Brad Smith

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The iconic Marvel comic book, The Micronauts, has been rebooted by IDW Publishing, hitting the shelves this past April. Image Comics and Devil’s Due have attempted reboots of the classic series in the early 2000s – but those comics failed to catch on like that amazing book that rockedthe worlds of many a reader back in the day. A brief history: In 1974, the Japanese toy company, Takara, started up the Microman line, ranging from action figures and vehicles to playsets. The storyline had it that the “Micro” characters came from a world called Micro Earth and the tiny alien cyborgs hid on our worlds, disguised as action figures. 19 76 saw the Mego Corporation, who gave kids action figures from Planet of the Apes, Star Trek, and Space: 1999 and some cool respective playsets, releasing the Micronaut toys. Flash forward to December 1977 when prolific Marvel Comics’ scribe Bill Mantlo’s son received some Micronaut figures as Christmas presents. Mantlo was intrigued by the toys and felt there was potential for interesting characters and a fascinating Microverse that they inhabited.  (more…)

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The next entry in the DC Cinematic Universe is creating a lot of buzz throughout cyberspace. David Ayer’s Suicide Squad is set to be released Aug. 5 and it has a lot of people talking about it – in fact they’re talking about it more than Rogue One; A Star Wars Story or Star Trek Beyond. Suicide Squad recently went through a series of reshoots (which isn’t uncommon) in the wake of Zack Snyder’s Batman vs. Superman: The Dawn of Justice, reportedly to interject some humor. According to ComScore’s PreAct tracking, Suicide Squad is creating a lot of talk as the film’s release date nears, compared to films hitting theaters later on this year. (more…)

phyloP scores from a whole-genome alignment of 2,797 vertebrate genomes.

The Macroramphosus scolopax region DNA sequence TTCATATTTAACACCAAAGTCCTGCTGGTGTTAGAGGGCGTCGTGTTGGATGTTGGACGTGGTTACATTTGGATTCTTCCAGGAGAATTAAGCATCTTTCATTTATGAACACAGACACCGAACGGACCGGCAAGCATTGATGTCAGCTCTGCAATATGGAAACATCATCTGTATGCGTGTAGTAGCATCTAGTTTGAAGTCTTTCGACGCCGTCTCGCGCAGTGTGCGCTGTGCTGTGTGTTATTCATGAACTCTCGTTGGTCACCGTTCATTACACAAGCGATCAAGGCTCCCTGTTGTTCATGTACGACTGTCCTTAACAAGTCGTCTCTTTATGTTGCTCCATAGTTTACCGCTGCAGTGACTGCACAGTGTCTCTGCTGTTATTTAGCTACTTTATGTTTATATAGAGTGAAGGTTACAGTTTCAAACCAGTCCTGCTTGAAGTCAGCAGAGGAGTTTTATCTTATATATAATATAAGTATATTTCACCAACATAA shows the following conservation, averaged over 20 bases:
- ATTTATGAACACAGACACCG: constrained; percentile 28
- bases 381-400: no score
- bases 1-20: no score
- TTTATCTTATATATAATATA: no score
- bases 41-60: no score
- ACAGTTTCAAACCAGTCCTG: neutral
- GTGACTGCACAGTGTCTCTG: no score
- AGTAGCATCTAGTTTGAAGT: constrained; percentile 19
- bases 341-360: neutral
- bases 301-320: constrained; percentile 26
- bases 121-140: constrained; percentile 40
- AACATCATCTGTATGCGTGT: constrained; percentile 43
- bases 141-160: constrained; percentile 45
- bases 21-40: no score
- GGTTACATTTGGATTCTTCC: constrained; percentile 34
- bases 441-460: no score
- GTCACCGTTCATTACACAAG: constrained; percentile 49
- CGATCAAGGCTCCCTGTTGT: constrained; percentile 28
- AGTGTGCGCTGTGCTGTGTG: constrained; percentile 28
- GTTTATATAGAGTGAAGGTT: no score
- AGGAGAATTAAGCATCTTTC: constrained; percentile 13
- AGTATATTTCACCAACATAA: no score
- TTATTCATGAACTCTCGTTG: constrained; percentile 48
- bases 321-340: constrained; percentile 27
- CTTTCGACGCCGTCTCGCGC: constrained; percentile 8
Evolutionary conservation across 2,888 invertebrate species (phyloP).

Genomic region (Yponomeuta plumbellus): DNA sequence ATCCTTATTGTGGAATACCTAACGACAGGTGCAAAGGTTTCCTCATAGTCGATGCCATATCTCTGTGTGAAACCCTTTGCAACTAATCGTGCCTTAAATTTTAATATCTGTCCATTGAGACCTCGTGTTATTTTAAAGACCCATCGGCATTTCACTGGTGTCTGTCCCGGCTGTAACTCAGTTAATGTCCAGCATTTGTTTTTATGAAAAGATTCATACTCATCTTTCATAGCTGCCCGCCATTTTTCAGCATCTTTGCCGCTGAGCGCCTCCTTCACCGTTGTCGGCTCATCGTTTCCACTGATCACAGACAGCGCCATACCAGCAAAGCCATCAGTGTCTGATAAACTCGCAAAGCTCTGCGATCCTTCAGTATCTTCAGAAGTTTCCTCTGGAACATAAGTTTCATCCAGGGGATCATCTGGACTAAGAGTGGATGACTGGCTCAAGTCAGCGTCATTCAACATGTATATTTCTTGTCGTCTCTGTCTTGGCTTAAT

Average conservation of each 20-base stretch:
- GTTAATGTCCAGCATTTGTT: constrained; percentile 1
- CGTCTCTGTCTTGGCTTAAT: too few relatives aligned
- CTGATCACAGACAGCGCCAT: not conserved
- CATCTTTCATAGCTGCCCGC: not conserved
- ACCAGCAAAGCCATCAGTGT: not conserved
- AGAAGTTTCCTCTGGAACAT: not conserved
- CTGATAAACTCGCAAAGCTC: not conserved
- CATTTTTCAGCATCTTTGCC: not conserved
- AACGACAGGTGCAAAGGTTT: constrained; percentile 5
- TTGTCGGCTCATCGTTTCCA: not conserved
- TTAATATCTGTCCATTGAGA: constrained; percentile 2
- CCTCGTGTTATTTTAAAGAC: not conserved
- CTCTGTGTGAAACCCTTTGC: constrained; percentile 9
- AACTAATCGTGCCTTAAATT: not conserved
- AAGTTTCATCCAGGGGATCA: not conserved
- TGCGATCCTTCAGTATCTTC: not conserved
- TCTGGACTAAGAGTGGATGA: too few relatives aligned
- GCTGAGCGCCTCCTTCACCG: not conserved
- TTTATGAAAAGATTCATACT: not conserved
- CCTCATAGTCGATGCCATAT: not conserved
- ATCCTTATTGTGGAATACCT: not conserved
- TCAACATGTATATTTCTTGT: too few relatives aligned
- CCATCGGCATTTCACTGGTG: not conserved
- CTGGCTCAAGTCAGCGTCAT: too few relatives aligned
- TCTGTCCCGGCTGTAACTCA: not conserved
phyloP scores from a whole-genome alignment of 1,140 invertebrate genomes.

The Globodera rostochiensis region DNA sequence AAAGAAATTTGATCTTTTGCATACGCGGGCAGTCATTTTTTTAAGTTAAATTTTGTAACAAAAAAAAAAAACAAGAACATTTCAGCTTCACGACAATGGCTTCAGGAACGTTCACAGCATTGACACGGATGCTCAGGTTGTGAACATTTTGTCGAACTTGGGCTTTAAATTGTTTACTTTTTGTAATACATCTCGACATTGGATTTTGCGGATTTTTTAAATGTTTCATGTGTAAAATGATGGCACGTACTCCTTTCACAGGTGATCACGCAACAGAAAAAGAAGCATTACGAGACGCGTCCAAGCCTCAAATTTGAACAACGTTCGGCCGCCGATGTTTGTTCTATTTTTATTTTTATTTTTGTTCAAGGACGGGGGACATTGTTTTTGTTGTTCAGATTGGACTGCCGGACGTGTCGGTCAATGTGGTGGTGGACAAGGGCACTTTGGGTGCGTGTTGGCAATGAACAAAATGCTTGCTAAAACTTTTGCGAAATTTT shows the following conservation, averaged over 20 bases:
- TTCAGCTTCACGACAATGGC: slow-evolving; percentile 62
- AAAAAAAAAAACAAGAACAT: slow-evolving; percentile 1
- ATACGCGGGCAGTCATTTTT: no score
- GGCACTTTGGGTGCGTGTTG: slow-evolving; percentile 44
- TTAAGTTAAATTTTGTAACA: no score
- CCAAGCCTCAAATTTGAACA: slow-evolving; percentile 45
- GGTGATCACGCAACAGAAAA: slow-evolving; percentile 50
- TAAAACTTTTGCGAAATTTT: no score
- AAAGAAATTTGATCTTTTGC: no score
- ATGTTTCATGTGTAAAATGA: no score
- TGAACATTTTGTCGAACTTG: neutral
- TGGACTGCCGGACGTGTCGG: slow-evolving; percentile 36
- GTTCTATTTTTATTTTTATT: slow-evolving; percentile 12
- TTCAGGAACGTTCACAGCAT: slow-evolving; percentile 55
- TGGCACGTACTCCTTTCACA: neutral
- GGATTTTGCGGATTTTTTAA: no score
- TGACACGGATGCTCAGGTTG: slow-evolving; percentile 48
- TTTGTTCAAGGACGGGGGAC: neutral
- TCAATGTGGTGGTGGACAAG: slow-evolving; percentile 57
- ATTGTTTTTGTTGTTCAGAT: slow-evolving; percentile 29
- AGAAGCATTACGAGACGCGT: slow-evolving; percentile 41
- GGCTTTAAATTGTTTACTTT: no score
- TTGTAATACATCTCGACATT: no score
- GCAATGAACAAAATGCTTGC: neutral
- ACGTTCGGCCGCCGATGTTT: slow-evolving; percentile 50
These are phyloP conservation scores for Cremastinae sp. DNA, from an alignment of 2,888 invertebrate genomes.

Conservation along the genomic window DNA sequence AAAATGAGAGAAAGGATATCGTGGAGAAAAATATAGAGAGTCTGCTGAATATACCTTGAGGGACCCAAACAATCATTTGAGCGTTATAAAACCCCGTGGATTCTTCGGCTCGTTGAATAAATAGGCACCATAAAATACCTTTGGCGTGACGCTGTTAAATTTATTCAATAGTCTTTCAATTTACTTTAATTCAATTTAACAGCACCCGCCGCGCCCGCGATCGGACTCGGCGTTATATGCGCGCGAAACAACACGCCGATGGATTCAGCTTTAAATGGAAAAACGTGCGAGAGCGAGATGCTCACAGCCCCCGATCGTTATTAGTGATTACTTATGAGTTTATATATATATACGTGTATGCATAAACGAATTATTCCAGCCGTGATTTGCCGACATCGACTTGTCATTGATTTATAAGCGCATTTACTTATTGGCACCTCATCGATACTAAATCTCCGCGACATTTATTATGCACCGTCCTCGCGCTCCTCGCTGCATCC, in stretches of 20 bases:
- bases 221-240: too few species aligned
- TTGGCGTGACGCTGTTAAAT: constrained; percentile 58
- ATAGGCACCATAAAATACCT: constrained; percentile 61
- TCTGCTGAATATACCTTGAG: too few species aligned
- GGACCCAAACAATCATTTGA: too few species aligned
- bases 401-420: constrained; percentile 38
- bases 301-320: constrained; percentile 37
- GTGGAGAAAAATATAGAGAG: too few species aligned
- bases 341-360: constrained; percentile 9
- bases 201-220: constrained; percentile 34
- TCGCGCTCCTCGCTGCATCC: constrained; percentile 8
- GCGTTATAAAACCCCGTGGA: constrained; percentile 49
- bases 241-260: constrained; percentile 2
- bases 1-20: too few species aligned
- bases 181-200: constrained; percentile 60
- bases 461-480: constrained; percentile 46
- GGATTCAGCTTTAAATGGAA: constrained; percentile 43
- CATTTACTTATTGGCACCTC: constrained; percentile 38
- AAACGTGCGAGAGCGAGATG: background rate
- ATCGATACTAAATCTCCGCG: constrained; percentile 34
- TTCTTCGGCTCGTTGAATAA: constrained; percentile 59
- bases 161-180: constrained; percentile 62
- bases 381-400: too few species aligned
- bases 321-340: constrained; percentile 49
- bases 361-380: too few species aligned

Power Rangers Get Their Very Character Posters

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The Power Rangers are back. Lionsgate just released character posters featuring the actors from the film. This is big news for fans of a franchise that started over 23 years, when producer Haim Saban took footage from Japan’s Toei Company’s tokusatu series, Super Sentai. Using that footage intermixed with some original live-action scenes show, Saban found himself with a long-running franchise. It was a great setup for him: Use the Super Sentai footage, then dub in the American actors’ voices and – voila! – the Power Rangers were born. The show was an instant hit and became a staple of the Fox Network’s children’s programming; despite some objections from parents and other groups regarding violence depicted on the show, its popularity grew, and there were action figures, costumes, comics and movie spin-offs.  (more…)

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Nearly 30 years ago, John McTiernan was one of Hollywood’s hottest directors. His 1986 film Nomads, despite being a financial and critical bomb, caught the attention of uber-producer Joel Silver, who hired McTiernan to helm Predator. He was on a roll for a few years but some poorly received films did not help; 1999’s The 13th Warrior had negative reactions with test audiences and Michael Crichton, who wrote Eaters of the Dead, on which the film was based on, took over and directed a number of reshoots. Along the way, McTiernan got into some illegal wiretapping, hiring a private investigator to spy on the 2000 Rollerball producer Charles Roven; McTiernan basically made a false statement to an FBI agent and in 2006, that incident caught up with him. After lengthy court battles, McTiernan surrendered to authorities and went to prison on April 3, 2013, to serve a year sentence; however, he released on February 26, 2014 and spent the remaining 34 days at his private ranch in Wyoming. McTiernan’s legal problems, a vicious divorce and liability claims over a 2011 automobile accident plunged him into financial problems and he filed bankruptcy – and he might lose that $10 million ranch.

His last hit film was 1999’s The Thomas Crown Affair.

So, it would be a valid assessment to say that McTiernan might be a tad bit . . . cranky.  (more…)